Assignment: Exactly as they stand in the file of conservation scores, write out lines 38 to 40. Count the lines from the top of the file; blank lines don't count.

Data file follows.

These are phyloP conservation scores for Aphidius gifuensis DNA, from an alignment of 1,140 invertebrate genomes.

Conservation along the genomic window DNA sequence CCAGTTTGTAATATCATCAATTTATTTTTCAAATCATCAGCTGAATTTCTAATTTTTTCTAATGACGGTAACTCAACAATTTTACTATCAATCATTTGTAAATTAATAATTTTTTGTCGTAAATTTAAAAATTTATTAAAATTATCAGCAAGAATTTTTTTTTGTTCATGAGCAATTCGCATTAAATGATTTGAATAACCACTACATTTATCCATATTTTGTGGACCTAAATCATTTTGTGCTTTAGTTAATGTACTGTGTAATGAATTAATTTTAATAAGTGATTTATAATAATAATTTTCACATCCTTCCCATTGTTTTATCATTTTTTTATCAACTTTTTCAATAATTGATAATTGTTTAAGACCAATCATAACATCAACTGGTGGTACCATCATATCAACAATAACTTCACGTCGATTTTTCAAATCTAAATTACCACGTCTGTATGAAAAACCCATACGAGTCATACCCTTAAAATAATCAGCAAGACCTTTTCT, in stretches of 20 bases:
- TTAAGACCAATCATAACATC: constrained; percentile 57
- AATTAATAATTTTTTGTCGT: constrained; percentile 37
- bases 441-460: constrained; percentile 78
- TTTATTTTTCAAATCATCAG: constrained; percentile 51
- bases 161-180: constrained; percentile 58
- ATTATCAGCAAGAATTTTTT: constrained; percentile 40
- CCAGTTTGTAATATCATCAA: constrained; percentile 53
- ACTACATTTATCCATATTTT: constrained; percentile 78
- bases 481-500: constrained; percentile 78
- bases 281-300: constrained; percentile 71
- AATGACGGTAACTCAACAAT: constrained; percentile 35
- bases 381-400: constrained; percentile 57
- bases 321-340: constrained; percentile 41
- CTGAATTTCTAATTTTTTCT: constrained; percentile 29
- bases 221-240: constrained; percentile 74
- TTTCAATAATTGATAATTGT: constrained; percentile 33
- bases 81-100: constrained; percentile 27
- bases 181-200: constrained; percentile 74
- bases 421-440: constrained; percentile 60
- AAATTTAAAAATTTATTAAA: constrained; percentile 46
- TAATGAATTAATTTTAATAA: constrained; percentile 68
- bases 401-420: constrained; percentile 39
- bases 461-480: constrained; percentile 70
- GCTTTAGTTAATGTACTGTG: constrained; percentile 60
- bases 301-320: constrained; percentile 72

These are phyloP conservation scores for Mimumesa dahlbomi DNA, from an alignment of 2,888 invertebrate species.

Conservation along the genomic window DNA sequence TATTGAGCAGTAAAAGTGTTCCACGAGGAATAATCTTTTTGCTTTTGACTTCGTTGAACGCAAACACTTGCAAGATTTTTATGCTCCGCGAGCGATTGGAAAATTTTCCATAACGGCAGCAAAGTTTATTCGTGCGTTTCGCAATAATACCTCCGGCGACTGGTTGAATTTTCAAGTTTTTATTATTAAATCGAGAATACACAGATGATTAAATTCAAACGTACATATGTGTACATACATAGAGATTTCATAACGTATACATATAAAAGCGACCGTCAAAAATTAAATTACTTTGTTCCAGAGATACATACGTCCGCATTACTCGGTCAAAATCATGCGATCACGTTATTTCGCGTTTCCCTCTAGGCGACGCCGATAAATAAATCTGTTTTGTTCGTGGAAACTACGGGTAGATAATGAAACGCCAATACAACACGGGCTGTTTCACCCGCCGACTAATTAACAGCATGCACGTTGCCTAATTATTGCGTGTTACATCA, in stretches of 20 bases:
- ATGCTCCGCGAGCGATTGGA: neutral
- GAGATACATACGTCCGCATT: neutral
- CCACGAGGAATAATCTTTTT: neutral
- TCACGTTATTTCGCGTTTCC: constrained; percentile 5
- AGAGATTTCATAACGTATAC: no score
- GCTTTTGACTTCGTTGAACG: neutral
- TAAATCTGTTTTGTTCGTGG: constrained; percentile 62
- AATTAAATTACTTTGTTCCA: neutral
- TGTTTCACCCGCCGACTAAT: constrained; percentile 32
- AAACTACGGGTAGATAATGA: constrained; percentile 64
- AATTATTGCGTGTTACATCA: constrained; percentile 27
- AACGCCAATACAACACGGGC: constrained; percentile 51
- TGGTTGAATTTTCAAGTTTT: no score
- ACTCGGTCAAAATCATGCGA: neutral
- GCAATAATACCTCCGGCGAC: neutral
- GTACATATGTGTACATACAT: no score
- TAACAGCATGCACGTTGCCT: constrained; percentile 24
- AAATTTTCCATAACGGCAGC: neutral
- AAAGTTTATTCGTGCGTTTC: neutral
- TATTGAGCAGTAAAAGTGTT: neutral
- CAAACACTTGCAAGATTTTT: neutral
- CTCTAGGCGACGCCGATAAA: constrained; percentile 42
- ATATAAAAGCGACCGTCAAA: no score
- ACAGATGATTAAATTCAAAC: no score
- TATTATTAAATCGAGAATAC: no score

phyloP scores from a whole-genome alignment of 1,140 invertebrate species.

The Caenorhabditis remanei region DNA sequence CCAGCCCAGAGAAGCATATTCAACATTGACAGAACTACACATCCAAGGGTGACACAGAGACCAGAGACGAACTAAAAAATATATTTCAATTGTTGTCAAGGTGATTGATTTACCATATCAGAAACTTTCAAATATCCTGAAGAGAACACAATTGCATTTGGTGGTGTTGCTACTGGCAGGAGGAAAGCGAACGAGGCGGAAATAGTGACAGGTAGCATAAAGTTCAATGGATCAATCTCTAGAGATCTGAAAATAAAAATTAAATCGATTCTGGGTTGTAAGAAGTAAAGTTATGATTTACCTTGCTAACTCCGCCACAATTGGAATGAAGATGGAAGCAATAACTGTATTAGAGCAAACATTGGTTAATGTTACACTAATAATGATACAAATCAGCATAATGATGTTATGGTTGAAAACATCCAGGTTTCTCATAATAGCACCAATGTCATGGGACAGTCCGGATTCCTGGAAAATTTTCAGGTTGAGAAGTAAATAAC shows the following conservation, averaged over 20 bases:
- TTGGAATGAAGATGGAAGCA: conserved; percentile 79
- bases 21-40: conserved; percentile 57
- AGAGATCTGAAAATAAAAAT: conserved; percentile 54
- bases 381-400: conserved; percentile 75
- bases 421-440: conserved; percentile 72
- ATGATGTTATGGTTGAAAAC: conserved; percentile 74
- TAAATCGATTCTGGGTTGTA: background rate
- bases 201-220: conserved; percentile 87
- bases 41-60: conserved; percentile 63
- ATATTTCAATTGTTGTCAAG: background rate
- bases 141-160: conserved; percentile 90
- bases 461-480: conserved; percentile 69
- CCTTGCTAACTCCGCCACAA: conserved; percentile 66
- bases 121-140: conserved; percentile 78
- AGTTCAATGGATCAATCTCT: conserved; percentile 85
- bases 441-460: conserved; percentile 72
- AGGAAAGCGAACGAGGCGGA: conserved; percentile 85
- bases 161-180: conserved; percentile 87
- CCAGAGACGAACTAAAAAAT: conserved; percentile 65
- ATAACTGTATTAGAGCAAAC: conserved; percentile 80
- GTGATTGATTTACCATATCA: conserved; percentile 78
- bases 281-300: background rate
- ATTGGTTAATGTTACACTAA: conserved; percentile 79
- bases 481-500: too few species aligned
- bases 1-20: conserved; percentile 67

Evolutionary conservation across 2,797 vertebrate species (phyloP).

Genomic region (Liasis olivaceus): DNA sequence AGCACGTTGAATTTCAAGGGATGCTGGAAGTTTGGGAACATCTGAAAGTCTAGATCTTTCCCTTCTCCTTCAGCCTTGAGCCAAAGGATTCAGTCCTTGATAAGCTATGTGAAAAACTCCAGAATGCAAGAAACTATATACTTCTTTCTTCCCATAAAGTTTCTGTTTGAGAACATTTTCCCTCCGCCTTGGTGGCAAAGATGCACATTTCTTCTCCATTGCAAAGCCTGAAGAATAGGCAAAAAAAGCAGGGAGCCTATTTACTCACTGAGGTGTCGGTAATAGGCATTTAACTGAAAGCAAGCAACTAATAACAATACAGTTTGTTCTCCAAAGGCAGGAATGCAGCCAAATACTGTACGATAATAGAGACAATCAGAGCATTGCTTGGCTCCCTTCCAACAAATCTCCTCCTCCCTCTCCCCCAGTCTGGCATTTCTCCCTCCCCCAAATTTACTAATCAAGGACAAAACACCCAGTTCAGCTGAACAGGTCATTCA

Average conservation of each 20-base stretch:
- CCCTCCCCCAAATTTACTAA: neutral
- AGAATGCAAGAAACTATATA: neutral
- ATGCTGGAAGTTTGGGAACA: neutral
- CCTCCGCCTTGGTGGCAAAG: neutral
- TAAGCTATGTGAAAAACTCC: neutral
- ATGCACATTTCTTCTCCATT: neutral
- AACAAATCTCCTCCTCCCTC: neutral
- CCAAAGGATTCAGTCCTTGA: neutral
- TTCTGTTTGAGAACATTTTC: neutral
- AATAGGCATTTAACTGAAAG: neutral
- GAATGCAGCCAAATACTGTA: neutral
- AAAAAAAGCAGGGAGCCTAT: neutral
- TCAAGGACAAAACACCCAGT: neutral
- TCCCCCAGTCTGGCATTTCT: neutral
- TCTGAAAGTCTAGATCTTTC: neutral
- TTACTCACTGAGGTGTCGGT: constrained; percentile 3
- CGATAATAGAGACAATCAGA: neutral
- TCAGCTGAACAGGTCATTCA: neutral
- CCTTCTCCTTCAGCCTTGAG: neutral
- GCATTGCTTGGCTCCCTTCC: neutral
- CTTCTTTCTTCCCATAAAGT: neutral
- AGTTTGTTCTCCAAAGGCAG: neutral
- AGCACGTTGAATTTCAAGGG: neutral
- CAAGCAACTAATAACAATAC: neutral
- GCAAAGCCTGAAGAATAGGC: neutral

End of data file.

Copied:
- TGTTTCACCCGCCGACTAAT: constrained; percentile 32
- AAACTACGGGTAGATAATGA: constrained; percentile 64
- AATTATTGCGTGTTACATCA: constrained; percentile 27